Sutter Health’s California Pacific Medical Center (CPMC) recently announced an employee accessing patient files without a business or treatment purpose. Here are the details from their press release:

California Pacific Medical Center (CPMC) recently notified 844 patients of its discovery that a pharmacist employee may have accessed their records without a business or treatment purpose.

CPMC first learned of the incident through a proactive audit of its electronic medical record system on October 10, 2014. The initial audit resulted in identification and notification of 14 individuals on October 21, 2014. Following its policy, CPMC terminated its relationship with the employee and broadened the investigation

The expanded investigation identified a total of 844 patients whose records the employee may have accessed without an apparent business or treatment purpose. It is unclear whether all of these records were accessed inappropriately but, out of an abundance of caution, CPMC notified all of these patients.

This was a fascinating breach of HIPAA. In fact, it starts with the question of whether we should call this a breach. In the HIPAA sense, it’s a breach of HIPAA. In the IT systems security sense, I could see how people wouldn’t consider it a breach since the person didn’t visit anything he wasn’t authorized by the IT system to see. Semantics aside, this is a HIPAA issue and is likely happening in pretty much every organization in the US.

My last statement is particularly true in larger organizations. The shear number of staff means that it’s very likely that some users of your IT systems are looking at patient records that don’t have a specific “business or treatment purpose.” I’m sure some will use this as a call for a return to paper. As if this stuff didn’t happen in the paper world as well. It happened in the paper world, but we just had no way to track it. With technology we can now track every record everyone touches. That’s why we’re seeing more issues like the one reported above. In the paper world we’d have just been ignorant to it.

With this in mind, I start to wonder if we won’t see some HIPAA audits for organizations that haven’t reported any violations like the ones above. Basically, the auditors would assume that if you hadn’t reported anything, then you’re probably not proactively auditing this yourself and so they’re going to come in and do it for you. Plus, if you’re not doing this, then you’re likely not doing a whole slew of other HIPAA requirements. On the other hand, if your security policies and procedures are good enough to proactively catch something like this, then you’re probably above average in other areas of HIPAA privacy and security. Sounds reasonable to me. We’ll see if it plays out that way.

The other lesson we need to take from the above HIPAA breach notification is that we shouldn’t be so quick to judge an organization that proactively discovers a breach. If we’re too punitive with healthcare organizations that find and effectively address a breach like this, then organizations will stop finding and reporting these issues. We should want healthcare organizations that have a culture and privacy and security. Part of that culture is that they’re going to sometimes catch bad actors which they need to correct.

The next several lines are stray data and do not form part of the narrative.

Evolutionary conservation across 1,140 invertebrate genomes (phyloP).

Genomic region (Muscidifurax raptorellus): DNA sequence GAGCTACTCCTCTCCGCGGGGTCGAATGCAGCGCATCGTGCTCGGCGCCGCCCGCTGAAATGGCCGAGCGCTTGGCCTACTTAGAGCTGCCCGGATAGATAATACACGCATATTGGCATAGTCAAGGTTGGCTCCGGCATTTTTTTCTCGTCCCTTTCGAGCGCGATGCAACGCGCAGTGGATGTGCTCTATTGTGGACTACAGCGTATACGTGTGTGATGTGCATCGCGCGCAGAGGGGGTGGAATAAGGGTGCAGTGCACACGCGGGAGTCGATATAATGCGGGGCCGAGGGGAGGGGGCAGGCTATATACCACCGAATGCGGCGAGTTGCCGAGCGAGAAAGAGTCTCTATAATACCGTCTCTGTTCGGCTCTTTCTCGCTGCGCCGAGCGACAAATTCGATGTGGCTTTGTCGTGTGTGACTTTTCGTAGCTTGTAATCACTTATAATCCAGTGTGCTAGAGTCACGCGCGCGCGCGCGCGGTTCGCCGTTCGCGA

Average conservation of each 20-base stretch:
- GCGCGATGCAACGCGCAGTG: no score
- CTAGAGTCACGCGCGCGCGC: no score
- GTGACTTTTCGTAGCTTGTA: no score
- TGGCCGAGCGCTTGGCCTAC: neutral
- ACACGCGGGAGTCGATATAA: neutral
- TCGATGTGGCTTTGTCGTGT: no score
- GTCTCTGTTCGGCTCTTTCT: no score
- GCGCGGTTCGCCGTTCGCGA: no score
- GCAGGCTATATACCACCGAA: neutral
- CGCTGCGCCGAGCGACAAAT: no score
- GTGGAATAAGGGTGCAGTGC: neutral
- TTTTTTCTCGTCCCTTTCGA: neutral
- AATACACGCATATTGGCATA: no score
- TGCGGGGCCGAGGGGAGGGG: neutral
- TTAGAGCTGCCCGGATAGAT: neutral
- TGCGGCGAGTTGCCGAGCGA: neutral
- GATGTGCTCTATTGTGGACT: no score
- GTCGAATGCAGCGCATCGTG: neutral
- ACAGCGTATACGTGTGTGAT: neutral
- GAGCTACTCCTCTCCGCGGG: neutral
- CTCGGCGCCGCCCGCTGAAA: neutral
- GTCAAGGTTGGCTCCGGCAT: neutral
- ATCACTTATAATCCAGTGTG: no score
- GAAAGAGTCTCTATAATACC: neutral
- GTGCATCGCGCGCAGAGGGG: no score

Healthcare IT software like EHRs have a great ability to track everything that’s done and they’re only going to get better at doing it. That’s a good thing and healthcare information security and privacy will benefit from it. We should encourage rather than ridicule organizations like the one mentioned above for their proactive efforts to take care of the privacy of their patients’ information. I hope we see more organizations like Sutter Health who take a proactive approach to the security and privacy of healthcare information.

Beware: Don’t Buy In to Myths about Data Security and HIPAA Compliance

Posted on January 22, 2015 I Written By

The following is a guest blog post by Mark Fulford, Partner in LBMC’s Security & Risk Services practice group.
Mark Fulford
Myths abound when it comes to data security and compliance. This is not surprising—HIPAA covers a lot of ground and many organizations are left to decide on their own how to best implement a compliant data security solution. A critical first step in putting a compliant data security solution in place is separating fact from fiction.  Here are four common misassumptions you’ll want to be aware of:

Myth #1: If we’ve never had a data security incident before, we must be doing OK on compliance with the HIPAA Security Rule.

It’s easy to fall into this trap. Not having had an incident is a good start, but HIPAA requires you to take a more proactive stance. Too often, no one is dedicated to monitoring electronic protected health information (ePHI) as prescribed by HIPAA. Data must be monitored—that is, someone must be actively reviewing data records and security logs to be on the lookout for suspicious activity.